Being pulled over on suspicion of driving under the influence (DUI) can be extremely stressful. For many people, this may be their first and only encounter with police as a suspect. You may have questions and doubts about what is happening, and whether what police are telling you is in fact the truth. Salt Lake City DUI defense lawyer Darwin Overson of Overson Law will explain some of the information you need to know about Utah’s breathalyzer test rules, and the penalties for refusing a breath test.
Is it Illegal to Refuse a Breath Test in Utah?
In any state, police can pull you over if they suspect you of drunk driving under § 41-6a-502 or another traffic violation. When doing so, they may investigate you for DUI if they have some reasonable suspicion that you are driving drunk. Police may ask you if you’ve had anything to drink, they may smell alcohol on your breath, and they may perform field sobriety tests to check your coordination, etc. One other tool they frequently use is breathalyzer tests.
In some states, breathalyzer results are not used in court as evidence. Those states require blood tests, or improved chemical breath tests. However, in Utah, the portable breath test kits – commonly known as “breathalyzers” – can often be used as evidence against you. Because of this, Utah’s laws on refusing breath tests are very strict.
In Utah, it is an independent crime to refuse a breathalyzer test. For this crime to take effect, you must already be under arrest. If you have not been arrested, police have no right to order you to take a breath test without a warrant. The justification for this law is Utah’s “implied consent” law. Under Utah Code § 41-6a-520, by driving in the State of Utah, you are “considered to have given … consent to a chemical test or tests of [your] breath, blood, urine, or oral fluids for the purpose of determining” intoxicated driving. This means that, according to this rule, you have no right to refuse a breath test because you already consented to it. This reasoning is obviously flawed, but is the law.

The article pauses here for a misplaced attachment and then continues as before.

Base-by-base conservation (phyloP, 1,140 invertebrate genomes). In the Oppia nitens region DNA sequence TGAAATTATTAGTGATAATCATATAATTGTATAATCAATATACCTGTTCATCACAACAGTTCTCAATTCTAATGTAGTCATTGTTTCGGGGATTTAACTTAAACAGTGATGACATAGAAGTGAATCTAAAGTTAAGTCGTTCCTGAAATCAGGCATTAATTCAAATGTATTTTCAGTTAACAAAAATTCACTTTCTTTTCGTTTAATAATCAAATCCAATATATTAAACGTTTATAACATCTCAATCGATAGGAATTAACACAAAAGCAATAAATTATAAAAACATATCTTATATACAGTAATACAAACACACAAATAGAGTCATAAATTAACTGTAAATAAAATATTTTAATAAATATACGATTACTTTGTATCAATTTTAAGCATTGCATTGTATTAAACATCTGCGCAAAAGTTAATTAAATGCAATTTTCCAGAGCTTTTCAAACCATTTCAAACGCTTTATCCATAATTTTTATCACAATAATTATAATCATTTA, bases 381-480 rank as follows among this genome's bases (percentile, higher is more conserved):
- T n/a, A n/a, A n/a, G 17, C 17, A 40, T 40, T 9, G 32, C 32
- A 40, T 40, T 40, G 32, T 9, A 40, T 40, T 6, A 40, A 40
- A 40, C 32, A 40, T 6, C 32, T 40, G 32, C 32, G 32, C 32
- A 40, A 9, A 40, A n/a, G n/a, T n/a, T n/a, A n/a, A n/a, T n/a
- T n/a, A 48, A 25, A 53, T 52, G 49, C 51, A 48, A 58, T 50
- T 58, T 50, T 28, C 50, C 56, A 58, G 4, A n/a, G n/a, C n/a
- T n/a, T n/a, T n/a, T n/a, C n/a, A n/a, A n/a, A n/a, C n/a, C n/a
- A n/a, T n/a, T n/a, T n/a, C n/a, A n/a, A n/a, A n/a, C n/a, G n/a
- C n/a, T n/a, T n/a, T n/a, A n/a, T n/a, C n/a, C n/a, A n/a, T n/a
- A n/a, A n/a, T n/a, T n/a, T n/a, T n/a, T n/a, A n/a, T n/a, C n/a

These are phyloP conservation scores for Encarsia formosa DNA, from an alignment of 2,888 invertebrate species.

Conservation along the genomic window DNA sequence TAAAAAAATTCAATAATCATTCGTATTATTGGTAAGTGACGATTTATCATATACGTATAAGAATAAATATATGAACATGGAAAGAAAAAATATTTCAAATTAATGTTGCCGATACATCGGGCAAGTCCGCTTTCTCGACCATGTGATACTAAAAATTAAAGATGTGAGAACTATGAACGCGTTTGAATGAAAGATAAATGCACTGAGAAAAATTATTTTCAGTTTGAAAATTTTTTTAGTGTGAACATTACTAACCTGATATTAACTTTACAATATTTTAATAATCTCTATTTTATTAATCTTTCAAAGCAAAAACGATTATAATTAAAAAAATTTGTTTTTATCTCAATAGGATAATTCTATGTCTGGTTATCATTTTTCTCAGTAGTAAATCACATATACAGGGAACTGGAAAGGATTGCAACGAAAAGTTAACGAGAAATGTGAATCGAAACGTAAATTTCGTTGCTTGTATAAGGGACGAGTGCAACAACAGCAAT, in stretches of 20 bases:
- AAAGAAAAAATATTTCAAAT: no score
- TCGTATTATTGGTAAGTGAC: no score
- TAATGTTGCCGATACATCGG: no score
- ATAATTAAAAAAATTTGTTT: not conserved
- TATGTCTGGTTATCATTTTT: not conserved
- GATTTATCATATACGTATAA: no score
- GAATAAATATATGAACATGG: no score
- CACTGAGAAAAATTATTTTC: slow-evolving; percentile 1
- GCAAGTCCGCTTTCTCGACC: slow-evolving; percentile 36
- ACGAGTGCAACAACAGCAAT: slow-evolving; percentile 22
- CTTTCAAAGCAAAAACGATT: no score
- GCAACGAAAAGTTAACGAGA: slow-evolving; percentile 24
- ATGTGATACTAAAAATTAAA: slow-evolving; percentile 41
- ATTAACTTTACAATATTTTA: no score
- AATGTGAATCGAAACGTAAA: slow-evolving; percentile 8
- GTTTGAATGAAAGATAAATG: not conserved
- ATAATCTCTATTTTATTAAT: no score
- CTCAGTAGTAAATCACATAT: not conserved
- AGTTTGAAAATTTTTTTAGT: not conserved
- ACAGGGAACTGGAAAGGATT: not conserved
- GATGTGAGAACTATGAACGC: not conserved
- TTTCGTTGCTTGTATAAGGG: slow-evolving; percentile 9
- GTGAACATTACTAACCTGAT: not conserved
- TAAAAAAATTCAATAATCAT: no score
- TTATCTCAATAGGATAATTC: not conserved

Before you can face any penalties for refusing a breath test, police must warn you about the penalties. This gives you much of the information you need to make an informed decision. Before administering any breath tests, police must warn you of the potential license suspension, driving probation, and ignition interlock penalties associated with a DUI breath test refusal. If they warn you, and you still refuse, you could face the following penalties:
- Immediately losing your license;
- Facing 5 or 10 years of driving probation, where it will be illegal to drive with any detectable amount of alcohol in your system; and
- A required three-year period where you must drive with an “ignition interlock,” which will not allow your car to start until it accepts a clean breath test.
These penalties are separate from any DUI penalty, and take effect merely by your refusal, not by a later DUI conviction.
Can I Refuse a Breathalyzer in Utah?
However, there are situations where you can refuse a breath test. The Supreme Court of the United States in Birchfield v. North Dakota (2016) held that it is legal to perform a breath test during an arrest, but that a blood test is too intrusive. When police arrest you for a crime, they are allowed to search you (including your pockets and bags). This could yield evidence of another crime. Along with this search, police may perform a breathalyzer test. This fits with Utah’s policy, where a breathalyzer can only be used after an arrest. However, it is unclear how this case affects the remainder of Utah’s implied consent laws.
Regardless, this case does not cover pre-arrest refusal. Since this case and Utah’s implied consent law do not empower police to perform breath tests before arresting you, you can refuse a breath test before you are arrested. Police may offer a chance to prove you are sober by allowing you to blow into a breathalyzer before ever being arrested. If you are indeed sober, this could clear things up quickly. However, because you can still be arrested for DUI even if you are below the “legal limit,” you should not accept a breath test until legally required to do so.
Salt Lake City DUI Defense Lawyer
Unfortunately, Utah’s DUI laws do not allow you to confer with a lawyer, a doctor, or any other person before making breath test decisions. This means you should gather as much information about your rights and responsibilities before you are ever pulled over for a suspected DUI. Call Salt Lake City criminal defense lawyer Darwin Overson today for any legal advice you need on DUI or breath test refusals. If you were already arrested and charged with DUI, Darwin may be able to help fight your case, challenge breath test results, and challenge policing practices on your behalf. For a free consultation, call (801) 758-2287 today.